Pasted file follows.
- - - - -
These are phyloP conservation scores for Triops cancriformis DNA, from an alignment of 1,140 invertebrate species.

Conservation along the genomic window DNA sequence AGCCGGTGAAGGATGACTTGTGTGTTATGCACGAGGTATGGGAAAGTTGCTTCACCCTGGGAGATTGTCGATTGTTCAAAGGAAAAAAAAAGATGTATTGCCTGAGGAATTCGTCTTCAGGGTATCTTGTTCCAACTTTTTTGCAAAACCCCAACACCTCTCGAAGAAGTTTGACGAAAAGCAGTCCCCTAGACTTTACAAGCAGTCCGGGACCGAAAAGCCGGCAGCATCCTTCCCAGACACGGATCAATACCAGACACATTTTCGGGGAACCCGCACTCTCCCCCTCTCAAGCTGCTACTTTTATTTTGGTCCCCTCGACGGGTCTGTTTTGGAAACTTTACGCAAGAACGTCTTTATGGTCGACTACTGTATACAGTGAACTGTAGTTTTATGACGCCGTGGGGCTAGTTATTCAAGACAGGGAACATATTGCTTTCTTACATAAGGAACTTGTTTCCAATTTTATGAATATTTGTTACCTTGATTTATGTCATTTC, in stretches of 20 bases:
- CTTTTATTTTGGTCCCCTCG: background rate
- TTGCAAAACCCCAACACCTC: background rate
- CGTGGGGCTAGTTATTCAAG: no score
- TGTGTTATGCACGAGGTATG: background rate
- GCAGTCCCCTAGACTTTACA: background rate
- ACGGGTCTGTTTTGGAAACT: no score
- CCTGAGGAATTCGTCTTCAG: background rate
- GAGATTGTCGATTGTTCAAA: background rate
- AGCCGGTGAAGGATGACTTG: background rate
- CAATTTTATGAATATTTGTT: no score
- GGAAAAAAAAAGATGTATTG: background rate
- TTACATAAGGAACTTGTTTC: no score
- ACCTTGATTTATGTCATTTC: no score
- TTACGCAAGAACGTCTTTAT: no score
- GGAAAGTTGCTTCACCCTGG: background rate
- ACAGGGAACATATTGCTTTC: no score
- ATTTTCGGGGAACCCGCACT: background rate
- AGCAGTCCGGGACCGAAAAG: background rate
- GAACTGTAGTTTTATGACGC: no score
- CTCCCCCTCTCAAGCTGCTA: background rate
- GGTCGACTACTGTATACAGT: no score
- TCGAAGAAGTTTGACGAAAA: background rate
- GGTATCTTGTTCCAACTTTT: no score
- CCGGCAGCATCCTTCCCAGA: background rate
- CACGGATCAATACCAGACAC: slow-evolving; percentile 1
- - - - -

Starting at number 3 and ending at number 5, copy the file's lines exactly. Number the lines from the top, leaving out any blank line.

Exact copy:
- CTTTTATTTTGGTCCCCTCG: background rate
- TTGCAAAACCCCAACACCTC: background rate
- CGTGGGGCTAGTTATTCAAG: no score